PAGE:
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Friday, Aug. 22, 2014

T-G claims 22 press awards

Wednesday, June 20, 2012

(Photo)
The Times-Gazette news staff gathers to display awards won in the Tennessee Press Association Managing Editors competition this year. Seated, from left, are David Melson, Sadie Fowler and Tracy Simmons; standing, from left, are Brian Mosely, Mitchell Petty, Carol Spray, Mary Cook, Chris Siers and John I. Carney. Jim Davis is not pictured.
(T-G Photo by Jim Davis) [Order this photo]
Times-Gazette features writer Tracy Simmons received one of the state's most prestigious awards for journalistic accomplishment from The Associated Press during its annual awards banquet, held Saturday evening at the Sheraton in downtown Nashville.

Simmons earned The Malcolm Law Award for Investigative Reporting for a series of articles highlighting the families of the Shelbyville Missing.

Multiple awards

The award was one of 22 received by the T-G this year in the Tennessee Associated Press Managing Editors contest in the division of newspapers with a daily circulation of up to 10,000. The T-G had eight first place awards this year, with a total of 22 awards. Last year the T-G picked up four firsts and 11 awards.

"This was a compelling story about families who just keep hoping and wondering about what happened to their loved ones," the contest judge wrote about Simmons' winning entry.

The TAPME established the Law award in 1973 to honor Malcolm Law, associate editor of The Jackson Sun, who died in December 1972. T-G writer Brian Mosely earned the award in 2008; David Melson and Clint Confehr won the 2007 award for their coverage of the March 2006 shooting death of Fermin Estrada.

"It's rewarding to once again see the T-G represented in this category for journalistic excellence," said Sadie Fowler, T-G editor. "To see Tracy accept this award was wonderful because, quite simply, she is deserving. She is dedicated to her craft, and in her 'Shelbyville Missing' series she tackled a sensitive subject with grace and professionalism. I'm proud of her, and the rest of our staff as well."

Criterion for selecting the winner of the award is subject matter (40 percent), writing style (30 percent), and delivery (20 percent).

"Right now, the newsroom is positioned right where it needs to be," Fowler said. "We couldn't have a stronger, more diverse staff. While the recognition from our peers is rewarding, the reason we do what we do is to make a difference in our community and serve the public by sharing the good as well as the truth."

TAPME awards are given in 14 categories overall, with six featuring written entries, and eight which relate to media products.

Editor's awards

Editor Sadie Fowler picked up two awards for feature writing, receiving second place for her feature, 'Brighter Days Ahead,' which triumphs the recovery of Victoria Atwell, the survivor of a fatal car accident in 2009. She picked up third for 'Grit and Willpower,' a story about the fight of a local man fighting to recover from a farming accident. She also earned second place in the online slideshow category for her gallery of the Shelbyville Christmas Parade.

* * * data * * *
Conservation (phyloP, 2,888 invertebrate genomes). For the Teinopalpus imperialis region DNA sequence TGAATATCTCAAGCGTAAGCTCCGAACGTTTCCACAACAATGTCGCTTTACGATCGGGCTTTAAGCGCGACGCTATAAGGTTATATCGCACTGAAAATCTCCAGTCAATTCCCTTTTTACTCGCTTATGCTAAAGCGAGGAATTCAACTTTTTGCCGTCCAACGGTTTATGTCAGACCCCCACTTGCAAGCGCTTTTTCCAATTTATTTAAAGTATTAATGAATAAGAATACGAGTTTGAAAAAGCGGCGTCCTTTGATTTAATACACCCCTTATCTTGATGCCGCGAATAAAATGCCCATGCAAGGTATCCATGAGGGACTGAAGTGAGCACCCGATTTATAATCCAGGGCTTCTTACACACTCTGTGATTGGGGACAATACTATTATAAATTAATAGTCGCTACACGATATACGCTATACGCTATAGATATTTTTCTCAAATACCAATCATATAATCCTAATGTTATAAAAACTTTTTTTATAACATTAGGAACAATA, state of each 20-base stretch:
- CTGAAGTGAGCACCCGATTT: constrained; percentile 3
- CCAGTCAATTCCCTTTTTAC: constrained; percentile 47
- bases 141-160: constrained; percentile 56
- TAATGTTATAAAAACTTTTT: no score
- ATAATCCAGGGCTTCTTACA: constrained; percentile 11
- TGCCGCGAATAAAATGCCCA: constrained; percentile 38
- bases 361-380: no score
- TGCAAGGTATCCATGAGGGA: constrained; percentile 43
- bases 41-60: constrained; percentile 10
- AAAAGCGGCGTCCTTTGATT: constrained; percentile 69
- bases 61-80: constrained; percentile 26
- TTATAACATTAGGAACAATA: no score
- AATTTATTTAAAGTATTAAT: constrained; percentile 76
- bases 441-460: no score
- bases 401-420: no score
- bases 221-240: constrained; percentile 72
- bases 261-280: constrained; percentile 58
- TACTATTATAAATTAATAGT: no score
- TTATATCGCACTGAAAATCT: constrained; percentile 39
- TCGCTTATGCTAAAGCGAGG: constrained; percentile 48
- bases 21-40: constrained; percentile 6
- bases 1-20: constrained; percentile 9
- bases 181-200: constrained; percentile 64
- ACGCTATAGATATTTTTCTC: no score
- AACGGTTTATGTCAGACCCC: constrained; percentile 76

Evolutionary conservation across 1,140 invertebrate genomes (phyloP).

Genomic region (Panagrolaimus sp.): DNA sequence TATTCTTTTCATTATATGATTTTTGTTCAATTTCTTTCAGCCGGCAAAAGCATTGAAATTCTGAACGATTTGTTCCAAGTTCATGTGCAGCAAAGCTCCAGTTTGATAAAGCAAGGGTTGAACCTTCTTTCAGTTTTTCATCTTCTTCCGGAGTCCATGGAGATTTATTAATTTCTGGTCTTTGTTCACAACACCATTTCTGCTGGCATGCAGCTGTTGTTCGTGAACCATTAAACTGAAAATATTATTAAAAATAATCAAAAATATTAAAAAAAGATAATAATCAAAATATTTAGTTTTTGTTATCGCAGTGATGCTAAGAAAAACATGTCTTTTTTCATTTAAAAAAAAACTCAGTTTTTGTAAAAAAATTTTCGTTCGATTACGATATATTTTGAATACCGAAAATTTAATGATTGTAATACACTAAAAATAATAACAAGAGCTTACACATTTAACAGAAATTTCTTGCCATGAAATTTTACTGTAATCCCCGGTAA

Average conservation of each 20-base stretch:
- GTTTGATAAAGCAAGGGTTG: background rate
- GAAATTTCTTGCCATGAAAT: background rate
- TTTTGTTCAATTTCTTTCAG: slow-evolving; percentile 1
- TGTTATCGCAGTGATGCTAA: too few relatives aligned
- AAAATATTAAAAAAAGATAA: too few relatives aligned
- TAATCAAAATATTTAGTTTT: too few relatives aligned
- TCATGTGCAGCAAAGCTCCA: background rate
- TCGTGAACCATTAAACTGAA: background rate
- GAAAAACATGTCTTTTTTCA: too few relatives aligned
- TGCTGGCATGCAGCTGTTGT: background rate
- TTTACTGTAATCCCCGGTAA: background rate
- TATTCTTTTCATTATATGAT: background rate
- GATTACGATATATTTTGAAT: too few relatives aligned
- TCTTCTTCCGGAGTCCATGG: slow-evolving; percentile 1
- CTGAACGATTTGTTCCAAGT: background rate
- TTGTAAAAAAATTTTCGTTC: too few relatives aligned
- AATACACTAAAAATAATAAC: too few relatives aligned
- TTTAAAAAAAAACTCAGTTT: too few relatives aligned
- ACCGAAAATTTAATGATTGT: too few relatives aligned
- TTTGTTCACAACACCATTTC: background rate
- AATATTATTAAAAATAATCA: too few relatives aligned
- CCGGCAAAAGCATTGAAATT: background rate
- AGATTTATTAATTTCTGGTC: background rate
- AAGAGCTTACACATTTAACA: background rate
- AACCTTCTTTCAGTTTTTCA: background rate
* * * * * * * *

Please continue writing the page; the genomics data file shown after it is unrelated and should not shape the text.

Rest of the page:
Four firsts

David Melson, copy editor, dominated the competition by receiving four first place awards plus others.

He received first place honors for editorial writing, representing a composite of opinion pieces throughout the year; online slide show, for his photo coverage of the Sept. 11 observance; spot news photography, for rescue workers cutting the roof from a vehicle following a serious traffic accident; and photojournalism, for his coverage of a vigil in honor of missing person Shelley Mook (he also took second place in this category for his coverage of a house fire).

Melson was also lead writer of two stories which received second and third place honors for daily deadline reporting. "Child Killed, Siblings Serious After Crash," written by Melson, earned second place and "One Stormy Night" (with city editor John Carney and Simmons contributing) took third.

He rounded out an excellent night with a third place finish in the online slideshow category for his coverage of the Mook vigil as well as a third place finish in the category Individual Achievement/Body of Work in Photography where Simmons claimed first place.

"David is more than deserving of all of these awards," Fowler said. "His diversity, experience and hard work are second to none and we are blessed to have him on our staff. He, along with the rest of our team, have made our paper one of the best in its division."

Web and video

Local tech columnist Carney, who also coordinates much of the T-G's website in addition to covering county government, was honored with first place finishes in the categories Best Website, as well as Video of the Sept. 11 observance where Brian Mosely also contributed. Carney swept the video category, also earning second for his Christmas parade video.

Sports coverage remains strong at the T-G. The sports department was represented with Jimmy Jones' second place finish in feature photography. Former sports editor Danny Parker swept all three places in sports photography.

The Tennessee newspapers' work was judged by AP member newspapers in Texas.

TAPME is one of two agencies in the state which recognize quality in journalism each year. Winners of the Tennessee Press Association awards will be announced in July.

The T-G newsroom also includes long-time paginators Mary Cook and Carol Spray and newcomers to the staff Mitchell Petty, Chris Siers and Jim Davis.


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